, but ended in 1936. He then married Justin Blanco White, daughter of the writer Amber Reeves
Amber Reeves
Amber Blanco White [née Amber Reeves] was a British feminist writer and scholar.-Early life:Reeves was born in Christchurch, New Zealand,the eldest of three children...

, with whom he had two daughters, mathematician Dusa McDuff
Dusa McDuff
Dusa McDuff is an English mathematician. She was born in London, England as the daughter of the noted biologist Conrad Hal Waddington. Her mother, Justin, born Justin Blanco White, was an architect, while her maternal grandmother was the feminist Amber Reeves, a lover of H.G. Wells and an author...

 and anthropologist Caroline Humphrey.

In the early 1930s, Waddington and many other embryologists looked for the molecules that would induce the amphibian neural tube. The search was, of course, beyond the technology of that time, and most embryologists moved away from such deep problems. Waddington, however, came to the view that the answers to embryology lay in genetics, and in 1935 went to Thomas Hunt Morgan's
Thomas Hunt Morgan
Thomas Hunt Morgan was an American evolutionary biologist, geneticist and embryologist and science author who won the Nobel Prize in Physiology or Medicine in 1933 for discoveries relating the role the chromosome plays in heredity.Morgan received his PhD from Johns Hopkins University in zoology...

 Drosophila laboratory in California, even though this was a time when most embryologists felt that genes were unimportant and just played a role in minor phenomena such as eye colour.

In the late 30's, Waddington produced formal models about how gene regulatory products could generate developmental phenomena, showed how the mechanisms underpinning Drosophila development could be studied through a systematic analysis of mutations that affected the development of the Drosophila wing (this was the essence of the approach that won the 1995 Nobel prize in medicine for Christiane Nüsslein-Volhard
Christiane Nüsslein-Volhard
Christiane Nüsslein-Volhard is a German biologist who won the Albert Lasker Award for Basic Medical Research in 1991 and the Nobel Prize in Physiology or Medicine in 1995, together with Eric Wieschaus and Edward B...

 and Eric F. Wieschaus
Eric F. Wieschaus
-External links:***, excellent profile**...

). In a period of great creativity at the end of the 1930s, he also discovered mutations that affected cell phenotypes and wrote his first textbook of developmental epigenetics
In biology, and specifically genetics, epigenetics is the study of heritable changes in gene expression or cellular phenotype caused by mechanisms other than changes in the underlying DNA sequence – hence the name epi- -genetics...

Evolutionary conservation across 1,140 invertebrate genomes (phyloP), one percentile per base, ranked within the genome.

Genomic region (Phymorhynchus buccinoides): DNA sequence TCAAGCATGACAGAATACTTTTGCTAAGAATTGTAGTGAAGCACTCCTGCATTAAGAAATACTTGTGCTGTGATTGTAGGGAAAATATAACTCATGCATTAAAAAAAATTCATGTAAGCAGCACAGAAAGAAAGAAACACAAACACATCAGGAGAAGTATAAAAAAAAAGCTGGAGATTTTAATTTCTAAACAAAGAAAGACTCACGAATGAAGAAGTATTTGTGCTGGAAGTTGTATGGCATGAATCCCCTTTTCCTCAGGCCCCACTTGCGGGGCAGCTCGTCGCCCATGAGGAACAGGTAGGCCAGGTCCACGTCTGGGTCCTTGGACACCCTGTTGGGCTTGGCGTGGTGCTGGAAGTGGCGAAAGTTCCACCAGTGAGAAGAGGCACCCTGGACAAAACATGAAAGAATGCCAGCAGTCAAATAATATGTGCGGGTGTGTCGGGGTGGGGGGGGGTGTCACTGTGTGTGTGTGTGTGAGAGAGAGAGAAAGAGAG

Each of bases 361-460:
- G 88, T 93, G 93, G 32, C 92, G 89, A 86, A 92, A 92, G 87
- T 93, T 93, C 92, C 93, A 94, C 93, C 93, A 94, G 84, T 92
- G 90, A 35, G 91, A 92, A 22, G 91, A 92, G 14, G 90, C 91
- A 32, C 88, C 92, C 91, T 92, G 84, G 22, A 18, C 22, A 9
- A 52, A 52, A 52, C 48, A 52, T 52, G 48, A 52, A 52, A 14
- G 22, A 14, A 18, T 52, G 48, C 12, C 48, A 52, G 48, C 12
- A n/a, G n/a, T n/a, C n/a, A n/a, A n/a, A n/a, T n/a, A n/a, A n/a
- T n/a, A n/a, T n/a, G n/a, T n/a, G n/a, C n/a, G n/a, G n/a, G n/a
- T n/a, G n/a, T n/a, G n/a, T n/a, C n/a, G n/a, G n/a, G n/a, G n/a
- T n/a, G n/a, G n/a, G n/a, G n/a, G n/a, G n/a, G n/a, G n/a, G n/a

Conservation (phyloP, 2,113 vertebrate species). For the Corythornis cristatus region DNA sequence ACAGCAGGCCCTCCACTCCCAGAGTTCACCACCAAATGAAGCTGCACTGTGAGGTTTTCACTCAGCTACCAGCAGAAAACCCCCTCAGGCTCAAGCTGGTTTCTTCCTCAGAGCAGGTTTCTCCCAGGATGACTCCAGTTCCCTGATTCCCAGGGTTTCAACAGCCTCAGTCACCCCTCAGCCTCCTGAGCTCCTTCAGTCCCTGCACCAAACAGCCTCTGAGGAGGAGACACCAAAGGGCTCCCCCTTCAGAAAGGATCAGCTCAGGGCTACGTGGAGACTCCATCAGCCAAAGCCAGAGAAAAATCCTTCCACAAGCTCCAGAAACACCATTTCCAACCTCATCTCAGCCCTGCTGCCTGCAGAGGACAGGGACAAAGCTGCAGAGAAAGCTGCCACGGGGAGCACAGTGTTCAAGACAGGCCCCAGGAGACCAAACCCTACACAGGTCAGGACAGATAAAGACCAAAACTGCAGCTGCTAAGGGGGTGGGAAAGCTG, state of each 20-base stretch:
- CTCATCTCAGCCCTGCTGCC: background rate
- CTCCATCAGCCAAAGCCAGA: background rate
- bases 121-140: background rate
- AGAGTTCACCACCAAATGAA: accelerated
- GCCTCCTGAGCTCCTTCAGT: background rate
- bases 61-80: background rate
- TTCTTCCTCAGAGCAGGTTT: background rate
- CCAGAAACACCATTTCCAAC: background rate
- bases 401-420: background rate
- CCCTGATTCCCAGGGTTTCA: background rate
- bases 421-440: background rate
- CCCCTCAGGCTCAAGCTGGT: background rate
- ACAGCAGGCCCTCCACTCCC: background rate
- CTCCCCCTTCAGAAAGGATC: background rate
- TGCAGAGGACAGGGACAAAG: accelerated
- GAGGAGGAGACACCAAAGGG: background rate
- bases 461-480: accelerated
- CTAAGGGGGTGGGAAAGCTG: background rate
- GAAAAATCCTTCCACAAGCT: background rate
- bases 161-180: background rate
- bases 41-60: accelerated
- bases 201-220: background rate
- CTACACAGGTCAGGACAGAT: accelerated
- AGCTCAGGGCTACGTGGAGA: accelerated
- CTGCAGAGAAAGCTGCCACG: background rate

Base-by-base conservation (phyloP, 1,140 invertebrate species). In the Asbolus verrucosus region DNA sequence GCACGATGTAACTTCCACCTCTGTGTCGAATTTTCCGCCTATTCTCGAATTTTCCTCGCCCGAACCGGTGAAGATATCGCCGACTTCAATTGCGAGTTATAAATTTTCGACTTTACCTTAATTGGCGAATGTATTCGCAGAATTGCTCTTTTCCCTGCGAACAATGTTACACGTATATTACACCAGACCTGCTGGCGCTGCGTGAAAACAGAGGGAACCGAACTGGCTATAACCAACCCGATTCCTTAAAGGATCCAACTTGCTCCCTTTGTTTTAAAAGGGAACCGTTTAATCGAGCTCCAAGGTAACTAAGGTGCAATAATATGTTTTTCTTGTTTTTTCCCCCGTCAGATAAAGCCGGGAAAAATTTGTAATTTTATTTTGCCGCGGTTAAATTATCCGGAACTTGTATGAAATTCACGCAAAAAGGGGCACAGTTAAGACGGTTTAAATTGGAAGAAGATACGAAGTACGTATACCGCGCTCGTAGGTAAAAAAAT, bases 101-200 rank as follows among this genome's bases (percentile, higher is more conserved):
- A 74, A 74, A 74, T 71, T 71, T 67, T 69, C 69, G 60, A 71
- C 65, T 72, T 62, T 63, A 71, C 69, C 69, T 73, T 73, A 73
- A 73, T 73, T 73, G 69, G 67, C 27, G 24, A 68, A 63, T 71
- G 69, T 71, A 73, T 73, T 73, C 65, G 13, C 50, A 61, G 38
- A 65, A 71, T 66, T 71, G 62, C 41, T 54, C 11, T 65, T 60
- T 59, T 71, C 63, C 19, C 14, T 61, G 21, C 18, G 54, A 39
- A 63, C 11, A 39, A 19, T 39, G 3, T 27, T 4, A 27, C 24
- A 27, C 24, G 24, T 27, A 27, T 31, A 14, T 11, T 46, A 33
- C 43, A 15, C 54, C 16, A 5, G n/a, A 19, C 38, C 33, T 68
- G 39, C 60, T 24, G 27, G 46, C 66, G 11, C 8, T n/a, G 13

, a term that then meant the external manifestation of genetic activity.

Waddington also coined other essential concepts, such as canalisation
Canalisation (genetics)
Canalisation is a measure of the ability of a population to produce the same phenotype regardless of variability of its environment or genotype. In other words, it means robustness. The term canalisation was coined by C. H. Waddington...

, which refers to the ability of an organism to produce the same phenotype despite variation in genotype or environment. He also identified a mechanism called genetic assimilation which would allow an animal’s response to an environmental stress to become a fixed part of its developmental repertoire, and then went on to show that the mechanism would work. He thus demonstrated that the ideas of inheritance put forward by Jean-Baptiste Lamarck
Jean-Baptiste Lamarck
Jean-Baptiste Pierre Antoine de Monet, Chevalier de la Marck , often known simply as Lamarck, was a French naturalist...

 could, in principle at least, occur.

In 1972, Waddington founded the Centre for Human Ecology.

Epigenetic landscape

Waddington's epigenetic landscape
Epigenetic landscape
Epigenetic landscape is a metaphor for biological development. Its originator, Conrad Hal Waddington, said that cell fates were established in development much like a marble rolls down to the point of lowest local elevation...

 is a metaphor for how gene regulation
Regulation of gene expression
Gene modulation redirects here. For information on therapeutic regulation of gene expression, see therapeutic gene modulation.Regulation of gene expression includes the processes that cells and viruses use to regulate the way that the information in genes is turned into gene products...

 modulates development. One is asked to imagine a number of marbles rolling down a hill towards a wall. The marbles will compete for the grooves on the slope, and come to rest at the lowest points. These points represent the eventual cell fates, that is, tissue
Biological tissue
Tissue is a cellular organizational level intermediate between cells and a complete organism. A tissue is an ensemble of cells, not necessarily identical, but from the same origin, that together carry out a specific function. These are called tissues because of their identical functioning...

 types. Waddington coined the term Chreode